Our German breeding expert, Jan Töenjes concludes his series of articles on the revival of the Trakehner breed in Germany.
Ask a horse person for a Trakehner stallion that produces horses with very good rideability, without the certain Trakehner type so often requested by horse lovers. The answer will most likely be Caprimond or his son Hohenstein or his grandson, Muenchhausen. If there is a still flourishing sireline in modern Trakehner breeding then it is the one founded by Arogno who was born only 30 years ago. Himself the picture perfect example for a modern horse, the Trakehner society should raise money to build a monument for this outstanding stallion, thinks Jan Toenjes and that’s why he is concentrating in his final part on the modern Trakehner breeding on the progeny of this legendary sire.
Arogno – the ‘picture perfect example of a modern horse’…
Talking about Trakehner is talking history. The old breeders will always refer to the good old times in East Prussia. Names like Dampfross or Pythagoras are being dropped as if these heroes of the first half of the 20th century were still alive. But the by far most influential sire in post WW2 times was Arogno. Not a product of one of the often praised damlines from the Trakehnen main stud (who actually did not walk all the way from East Prussia to Germany, like so many other mares, but were moved by train to safe areas in Western Germany when it became apparent/obvious that the Russians would sooner or later conquer East Prussia).
Arogno a bay stallion standing at 16.2 hands with a picture perfect conformation and a beautiful face was a halfbred. His dam Arcticonius was an Irish Thoroughbred inbred to Nearco. She was imported to Germany and entered into the Trakehner main marebook. Later she recieved elite status. As a producer she was probably the best Thoroughbred mare ever to be used in a German Warmblood breeding programme.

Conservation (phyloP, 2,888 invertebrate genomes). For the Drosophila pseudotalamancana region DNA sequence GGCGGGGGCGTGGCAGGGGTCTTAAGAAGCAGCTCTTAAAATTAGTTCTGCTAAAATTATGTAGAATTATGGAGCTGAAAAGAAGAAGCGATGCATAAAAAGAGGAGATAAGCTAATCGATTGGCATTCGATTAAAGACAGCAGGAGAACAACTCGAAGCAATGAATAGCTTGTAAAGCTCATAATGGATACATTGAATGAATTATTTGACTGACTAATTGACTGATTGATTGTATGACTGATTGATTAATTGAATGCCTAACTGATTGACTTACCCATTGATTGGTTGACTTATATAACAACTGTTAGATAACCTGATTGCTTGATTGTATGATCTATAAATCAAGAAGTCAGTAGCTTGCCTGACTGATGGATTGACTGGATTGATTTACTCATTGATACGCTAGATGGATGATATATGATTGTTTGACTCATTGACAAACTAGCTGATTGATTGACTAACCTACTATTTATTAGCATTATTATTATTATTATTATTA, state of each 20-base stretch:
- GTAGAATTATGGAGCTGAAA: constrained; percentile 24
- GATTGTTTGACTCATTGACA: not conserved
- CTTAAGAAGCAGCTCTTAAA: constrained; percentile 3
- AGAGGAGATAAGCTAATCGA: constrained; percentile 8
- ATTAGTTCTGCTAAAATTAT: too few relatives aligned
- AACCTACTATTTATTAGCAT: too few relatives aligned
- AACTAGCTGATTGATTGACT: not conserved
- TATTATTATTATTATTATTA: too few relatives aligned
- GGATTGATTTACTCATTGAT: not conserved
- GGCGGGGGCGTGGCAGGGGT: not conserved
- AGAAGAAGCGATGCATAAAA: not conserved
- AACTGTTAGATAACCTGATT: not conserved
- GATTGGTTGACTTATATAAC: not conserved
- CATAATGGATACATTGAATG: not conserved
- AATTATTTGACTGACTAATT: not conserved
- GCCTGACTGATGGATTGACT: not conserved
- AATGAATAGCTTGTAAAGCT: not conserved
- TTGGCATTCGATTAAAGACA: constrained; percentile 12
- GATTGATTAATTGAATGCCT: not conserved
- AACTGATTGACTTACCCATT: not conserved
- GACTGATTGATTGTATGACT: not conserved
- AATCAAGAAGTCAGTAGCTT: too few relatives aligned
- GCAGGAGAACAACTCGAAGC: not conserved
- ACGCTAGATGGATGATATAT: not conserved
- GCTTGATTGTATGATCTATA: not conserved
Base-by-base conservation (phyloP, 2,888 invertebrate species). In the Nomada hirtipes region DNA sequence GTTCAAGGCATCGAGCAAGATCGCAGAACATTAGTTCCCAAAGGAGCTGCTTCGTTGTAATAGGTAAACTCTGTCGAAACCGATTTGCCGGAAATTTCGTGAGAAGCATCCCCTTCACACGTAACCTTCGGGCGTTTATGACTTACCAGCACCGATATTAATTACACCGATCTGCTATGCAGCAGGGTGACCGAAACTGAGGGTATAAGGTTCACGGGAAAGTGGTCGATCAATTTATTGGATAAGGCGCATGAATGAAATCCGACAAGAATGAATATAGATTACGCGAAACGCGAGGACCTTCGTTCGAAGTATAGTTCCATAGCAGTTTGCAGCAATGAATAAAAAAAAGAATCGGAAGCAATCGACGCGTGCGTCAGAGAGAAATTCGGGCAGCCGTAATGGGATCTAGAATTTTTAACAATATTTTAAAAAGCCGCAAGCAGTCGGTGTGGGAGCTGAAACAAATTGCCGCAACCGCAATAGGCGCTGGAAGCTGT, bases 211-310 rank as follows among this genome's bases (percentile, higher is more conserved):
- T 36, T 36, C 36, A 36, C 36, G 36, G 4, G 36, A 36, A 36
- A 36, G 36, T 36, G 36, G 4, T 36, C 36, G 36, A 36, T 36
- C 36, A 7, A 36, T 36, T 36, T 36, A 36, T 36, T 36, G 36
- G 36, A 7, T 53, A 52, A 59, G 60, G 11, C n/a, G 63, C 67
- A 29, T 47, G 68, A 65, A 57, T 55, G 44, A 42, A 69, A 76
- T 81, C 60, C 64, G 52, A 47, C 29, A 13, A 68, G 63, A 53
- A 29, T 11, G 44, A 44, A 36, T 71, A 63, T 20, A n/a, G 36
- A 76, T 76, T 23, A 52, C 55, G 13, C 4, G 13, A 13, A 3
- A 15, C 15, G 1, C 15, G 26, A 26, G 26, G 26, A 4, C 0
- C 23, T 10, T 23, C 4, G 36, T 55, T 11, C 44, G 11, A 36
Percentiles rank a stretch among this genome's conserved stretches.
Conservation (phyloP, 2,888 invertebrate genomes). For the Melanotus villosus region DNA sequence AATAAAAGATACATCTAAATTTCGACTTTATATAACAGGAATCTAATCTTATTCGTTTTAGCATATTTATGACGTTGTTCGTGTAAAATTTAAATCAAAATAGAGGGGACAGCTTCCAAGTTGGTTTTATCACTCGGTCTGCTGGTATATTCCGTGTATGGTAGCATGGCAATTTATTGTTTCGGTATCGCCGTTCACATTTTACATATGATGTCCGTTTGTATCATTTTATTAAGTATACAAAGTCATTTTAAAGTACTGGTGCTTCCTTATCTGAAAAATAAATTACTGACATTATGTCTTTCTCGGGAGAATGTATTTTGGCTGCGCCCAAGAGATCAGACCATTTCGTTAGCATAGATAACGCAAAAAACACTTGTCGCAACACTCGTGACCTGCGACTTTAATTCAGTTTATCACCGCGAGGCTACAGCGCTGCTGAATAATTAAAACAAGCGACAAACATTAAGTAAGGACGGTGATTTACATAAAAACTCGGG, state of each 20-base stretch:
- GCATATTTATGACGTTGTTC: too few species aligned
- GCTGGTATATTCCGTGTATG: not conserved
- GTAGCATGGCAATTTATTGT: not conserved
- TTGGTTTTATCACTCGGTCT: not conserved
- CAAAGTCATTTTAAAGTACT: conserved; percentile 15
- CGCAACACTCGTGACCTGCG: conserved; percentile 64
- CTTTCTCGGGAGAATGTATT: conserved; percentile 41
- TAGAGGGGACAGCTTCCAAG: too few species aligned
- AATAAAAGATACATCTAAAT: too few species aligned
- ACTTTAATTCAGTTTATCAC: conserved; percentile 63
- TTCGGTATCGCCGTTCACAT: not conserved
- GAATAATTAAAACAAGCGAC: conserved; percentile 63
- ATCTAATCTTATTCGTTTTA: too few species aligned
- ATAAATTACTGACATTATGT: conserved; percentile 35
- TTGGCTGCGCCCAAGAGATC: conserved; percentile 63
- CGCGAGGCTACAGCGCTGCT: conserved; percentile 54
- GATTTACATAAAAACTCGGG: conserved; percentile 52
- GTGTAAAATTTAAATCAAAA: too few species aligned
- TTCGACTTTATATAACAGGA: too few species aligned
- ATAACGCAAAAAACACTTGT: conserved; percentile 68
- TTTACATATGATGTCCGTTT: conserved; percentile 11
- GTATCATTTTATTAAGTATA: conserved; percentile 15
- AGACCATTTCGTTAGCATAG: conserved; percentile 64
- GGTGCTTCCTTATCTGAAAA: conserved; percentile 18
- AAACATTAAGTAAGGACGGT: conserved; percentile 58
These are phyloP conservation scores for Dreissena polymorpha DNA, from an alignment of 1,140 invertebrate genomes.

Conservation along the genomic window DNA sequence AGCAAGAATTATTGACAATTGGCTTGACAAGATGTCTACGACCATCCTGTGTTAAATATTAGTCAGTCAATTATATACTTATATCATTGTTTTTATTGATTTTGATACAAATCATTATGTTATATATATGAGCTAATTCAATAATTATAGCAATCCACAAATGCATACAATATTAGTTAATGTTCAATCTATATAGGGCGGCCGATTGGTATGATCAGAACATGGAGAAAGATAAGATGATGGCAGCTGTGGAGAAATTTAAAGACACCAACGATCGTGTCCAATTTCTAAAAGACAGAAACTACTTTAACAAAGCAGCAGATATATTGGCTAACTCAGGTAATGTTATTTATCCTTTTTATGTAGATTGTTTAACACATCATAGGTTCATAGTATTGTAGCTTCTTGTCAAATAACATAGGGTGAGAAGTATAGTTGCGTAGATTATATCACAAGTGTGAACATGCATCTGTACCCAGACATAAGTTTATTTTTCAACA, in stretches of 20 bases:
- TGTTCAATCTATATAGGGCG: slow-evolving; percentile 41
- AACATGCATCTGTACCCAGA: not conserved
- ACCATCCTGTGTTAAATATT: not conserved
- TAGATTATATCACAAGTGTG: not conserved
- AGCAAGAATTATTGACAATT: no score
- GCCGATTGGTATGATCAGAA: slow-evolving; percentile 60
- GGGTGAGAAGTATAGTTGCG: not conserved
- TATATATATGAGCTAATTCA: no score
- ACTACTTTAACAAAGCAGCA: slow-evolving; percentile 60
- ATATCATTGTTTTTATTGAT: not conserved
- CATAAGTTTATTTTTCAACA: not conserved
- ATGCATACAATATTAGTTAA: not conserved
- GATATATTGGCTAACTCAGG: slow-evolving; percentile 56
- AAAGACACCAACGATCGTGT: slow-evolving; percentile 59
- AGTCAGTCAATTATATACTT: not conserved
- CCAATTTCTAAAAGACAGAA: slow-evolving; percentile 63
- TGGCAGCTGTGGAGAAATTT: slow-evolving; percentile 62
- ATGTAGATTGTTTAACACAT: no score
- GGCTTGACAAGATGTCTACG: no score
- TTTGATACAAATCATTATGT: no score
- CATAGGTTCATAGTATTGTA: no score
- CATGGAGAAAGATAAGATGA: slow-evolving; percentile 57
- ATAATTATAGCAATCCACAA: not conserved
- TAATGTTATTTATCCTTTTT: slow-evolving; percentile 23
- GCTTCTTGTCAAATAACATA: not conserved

Arcticonius gave birth to three graded stallions, Avignon (sold to the U.S.) and Arogno, both by Flaneur and Acajou by Flaneur’s son Damaskus. Her daughters Anna Karenina and Arktis also produced graded stallions. Anna Karenina’s Matcho son Amatcho sired Miss Meller TSF one of Germany’s most successfull eventers ridden by former double European young riders champion, Michael Jung who in 2005 won the first two trials for the European Championships beating several Olympians.
Arogno’s sire Flaneur was runner up at the grading 1968. His sireline (Maharadscha by Famulus by Fetysz ox) is based on the Arab Fetysz. Maybe this is what makes him so special. One last thing needs to be pointed out – to complete the confusion: Maharadscha’s dam Marke is also very influential as foundation mare of her own damline that produced sires such as Mahagoni, Matador (Hohenstein’s grandsire) or Mackensen.
But enough of all this line breeding theory. The simple fact to remember is that Arogno carries a lot of Thoroughbred plus a dash of Arabian bloodlines added to one of the most remarkable dams of the Trakehner breed.